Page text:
Sadly, many of us, have, for years, misunderstood the Lord. In fact, we have so misunderstood the Lord that we have often used the name of the Lord in vain by reciting it in a mechanical way.

And not only so, but our prayer life have been hindered. I remember how as a young Christian I struggled with this issue. Paul says to pray without ceasing. So I desired to pray at all times. I desired to be in communion with God at all times. But there was a problem. I could not possibly be conversing with God all the time if every time I say something to the Lord, I must end with the phrase "In Jesus’ name. Amen" or its equivalent:

"Lord, give me wisdom to do this paper. In Jesus’ name. Amen." "Lord, help me to choose the right question to do. In Jesus’ name. Amen." "Lord, this question is difficult; help me to remember the facts. In Jesus’ name. Amen." "Lord, thank you for helping me to do the paper. In Jesus’ name. Amen."

Can you see how a false teaching stifles prayer and makes prayer mechanical?

But if our Lord is not teaching us to end with the phrase "In Jesus’ Name," then what does He mean?

2. What It Means?

It means what most of us should know, namely that we should pray in and through the authority of Christ Jesus our Lord.

The fact is: the word ‘name’ in the Scripture does not always refer to terms which we call one another such as ‘John’, ‘James’, ‘Paul’, ‘Peter,’ or even ‘Jesus’.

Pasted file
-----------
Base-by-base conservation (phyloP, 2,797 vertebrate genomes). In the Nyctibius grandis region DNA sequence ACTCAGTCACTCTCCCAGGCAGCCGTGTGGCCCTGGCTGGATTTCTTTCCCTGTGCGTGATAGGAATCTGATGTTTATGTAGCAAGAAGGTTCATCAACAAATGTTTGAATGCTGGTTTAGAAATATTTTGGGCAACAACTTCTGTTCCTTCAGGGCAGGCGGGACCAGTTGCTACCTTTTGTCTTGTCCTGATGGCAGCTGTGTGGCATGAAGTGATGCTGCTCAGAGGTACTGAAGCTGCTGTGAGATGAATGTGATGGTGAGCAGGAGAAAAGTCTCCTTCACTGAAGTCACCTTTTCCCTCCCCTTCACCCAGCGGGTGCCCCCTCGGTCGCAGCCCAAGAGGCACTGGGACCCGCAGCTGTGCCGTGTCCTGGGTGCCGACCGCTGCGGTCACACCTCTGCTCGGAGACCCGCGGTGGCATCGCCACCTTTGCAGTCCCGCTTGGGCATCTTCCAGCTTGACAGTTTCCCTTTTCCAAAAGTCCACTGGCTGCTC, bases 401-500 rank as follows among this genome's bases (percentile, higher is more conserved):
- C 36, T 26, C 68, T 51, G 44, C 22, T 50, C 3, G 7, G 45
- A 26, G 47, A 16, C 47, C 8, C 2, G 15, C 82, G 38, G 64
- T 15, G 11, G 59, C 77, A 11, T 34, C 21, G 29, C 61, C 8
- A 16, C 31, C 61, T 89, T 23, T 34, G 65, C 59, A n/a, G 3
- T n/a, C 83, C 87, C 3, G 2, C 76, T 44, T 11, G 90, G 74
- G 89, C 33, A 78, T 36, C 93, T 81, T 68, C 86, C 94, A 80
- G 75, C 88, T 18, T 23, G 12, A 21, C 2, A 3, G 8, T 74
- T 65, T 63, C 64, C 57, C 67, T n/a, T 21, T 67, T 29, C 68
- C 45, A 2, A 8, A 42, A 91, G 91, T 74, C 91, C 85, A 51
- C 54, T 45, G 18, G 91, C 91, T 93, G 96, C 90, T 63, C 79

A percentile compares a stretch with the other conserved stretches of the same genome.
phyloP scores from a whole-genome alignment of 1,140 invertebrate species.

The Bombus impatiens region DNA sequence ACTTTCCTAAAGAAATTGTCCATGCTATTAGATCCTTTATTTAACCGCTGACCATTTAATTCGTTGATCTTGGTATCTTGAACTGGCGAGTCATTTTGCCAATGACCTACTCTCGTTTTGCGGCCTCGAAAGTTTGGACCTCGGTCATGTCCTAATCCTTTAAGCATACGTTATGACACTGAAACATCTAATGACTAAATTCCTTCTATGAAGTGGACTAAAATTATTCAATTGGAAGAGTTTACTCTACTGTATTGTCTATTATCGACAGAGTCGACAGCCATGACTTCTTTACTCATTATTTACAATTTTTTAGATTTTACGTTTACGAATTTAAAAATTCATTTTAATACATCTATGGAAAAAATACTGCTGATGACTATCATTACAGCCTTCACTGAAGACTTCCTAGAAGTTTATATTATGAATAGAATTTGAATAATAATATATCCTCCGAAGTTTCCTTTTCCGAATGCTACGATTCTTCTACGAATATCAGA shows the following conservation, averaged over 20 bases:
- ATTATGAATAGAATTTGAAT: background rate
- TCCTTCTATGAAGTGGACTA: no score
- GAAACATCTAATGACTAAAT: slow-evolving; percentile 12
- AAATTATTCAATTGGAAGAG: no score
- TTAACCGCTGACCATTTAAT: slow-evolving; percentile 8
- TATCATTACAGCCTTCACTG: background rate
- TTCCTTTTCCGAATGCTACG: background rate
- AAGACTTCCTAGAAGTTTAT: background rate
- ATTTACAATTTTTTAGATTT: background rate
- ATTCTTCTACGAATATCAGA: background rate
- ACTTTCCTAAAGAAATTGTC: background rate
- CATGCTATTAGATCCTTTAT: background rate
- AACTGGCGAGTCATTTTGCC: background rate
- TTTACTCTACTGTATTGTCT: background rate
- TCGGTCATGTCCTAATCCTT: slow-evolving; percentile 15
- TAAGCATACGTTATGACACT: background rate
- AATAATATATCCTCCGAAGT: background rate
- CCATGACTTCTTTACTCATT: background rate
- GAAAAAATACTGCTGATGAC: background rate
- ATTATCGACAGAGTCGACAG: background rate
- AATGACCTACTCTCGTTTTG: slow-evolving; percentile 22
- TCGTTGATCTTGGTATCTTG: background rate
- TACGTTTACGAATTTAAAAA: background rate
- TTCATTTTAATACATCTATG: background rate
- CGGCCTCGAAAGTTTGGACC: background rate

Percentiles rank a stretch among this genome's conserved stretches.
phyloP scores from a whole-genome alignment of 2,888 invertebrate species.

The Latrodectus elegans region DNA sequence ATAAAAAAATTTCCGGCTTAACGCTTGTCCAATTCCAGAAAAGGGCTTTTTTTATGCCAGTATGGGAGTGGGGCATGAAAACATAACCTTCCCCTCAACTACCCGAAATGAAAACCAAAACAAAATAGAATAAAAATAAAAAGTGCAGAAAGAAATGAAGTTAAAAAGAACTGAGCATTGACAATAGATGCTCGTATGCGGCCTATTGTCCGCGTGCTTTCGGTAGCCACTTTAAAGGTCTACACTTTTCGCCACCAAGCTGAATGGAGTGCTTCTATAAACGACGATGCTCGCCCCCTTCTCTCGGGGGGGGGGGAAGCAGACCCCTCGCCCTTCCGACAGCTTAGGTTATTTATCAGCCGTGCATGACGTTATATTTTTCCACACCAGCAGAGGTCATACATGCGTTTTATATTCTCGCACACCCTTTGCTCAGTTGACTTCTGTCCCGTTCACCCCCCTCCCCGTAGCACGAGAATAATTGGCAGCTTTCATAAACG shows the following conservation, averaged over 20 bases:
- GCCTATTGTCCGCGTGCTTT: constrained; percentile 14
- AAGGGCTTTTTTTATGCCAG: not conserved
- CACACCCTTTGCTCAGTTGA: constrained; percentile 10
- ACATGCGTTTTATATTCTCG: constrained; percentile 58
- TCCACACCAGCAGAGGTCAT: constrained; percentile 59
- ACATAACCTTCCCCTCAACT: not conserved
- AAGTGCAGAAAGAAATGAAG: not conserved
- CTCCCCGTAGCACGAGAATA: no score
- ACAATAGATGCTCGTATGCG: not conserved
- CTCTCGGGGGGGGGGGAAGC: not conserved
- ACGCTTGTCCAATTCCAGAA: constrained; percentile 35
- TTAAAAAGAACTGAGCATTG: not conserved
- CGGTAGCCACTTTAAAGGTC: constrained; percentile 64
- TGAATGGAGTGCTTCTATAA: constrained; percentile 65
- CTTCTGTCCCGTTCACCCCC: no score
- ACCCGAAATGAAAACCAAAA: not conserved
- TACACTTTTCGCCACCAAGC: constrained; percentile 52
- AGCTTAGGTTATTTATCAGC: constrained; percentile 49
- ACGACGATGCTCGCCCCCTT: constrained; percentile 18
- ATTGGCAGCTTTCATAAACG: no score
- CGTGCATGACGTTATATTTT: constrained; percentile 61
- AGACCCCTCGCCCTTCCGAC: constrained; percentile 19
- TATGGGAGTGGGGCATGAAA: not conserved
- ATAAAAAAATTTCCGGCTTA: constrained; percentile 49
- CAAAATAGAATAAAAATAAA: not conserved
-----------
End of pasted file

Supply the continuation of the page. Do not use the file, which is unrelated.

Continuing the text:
When Solomon teaches us that "A good name is rather to be chosen than great riches" (Prov 22:1), he is not saying that we should choose a million dollar name. Neither is he teaching us that we should give good names to our children so that they may not be teased in school.

No, no; he is speaking about reputation and honour. The name of a person in biblical language is all that has to do with the person. It is about his honour, his work, and his authority.

Thus, when our Lord teaches us to pray in His name, He is really teaching us to pray through Him and on the basis of what He has done for us. That is, we must come to God on the basis of His finished work on our behalf, and on the basis of our identification with Him as our Mediator.

The writer of Hebrews illustrates this truth very beautifully when he says:

"15 For we have not an high priest which cannot be touched with the feeling of our infirmities; but was in all points tempted like as we are, yet without sin. 16 Let us therefore come boldly unto the throne of grace, that we may obtain mercy, and find grace to help in time of need." (Heb 4:15-16)

The Lord Jesus is the Great High Priest between God and us. All our prayers must be through Him.

That is to say: We cannot pray unto the Father unless we have a relationship with Christ His Son. Therefore we must pray on the basis of our union with Christ.

John Calvin puts it eloquently: "Our prayers are acceptable to God only insofar as Christ sprinkles and sanctifies them with the perfume of his own sacrifice" (Comm. on Ps 20:3).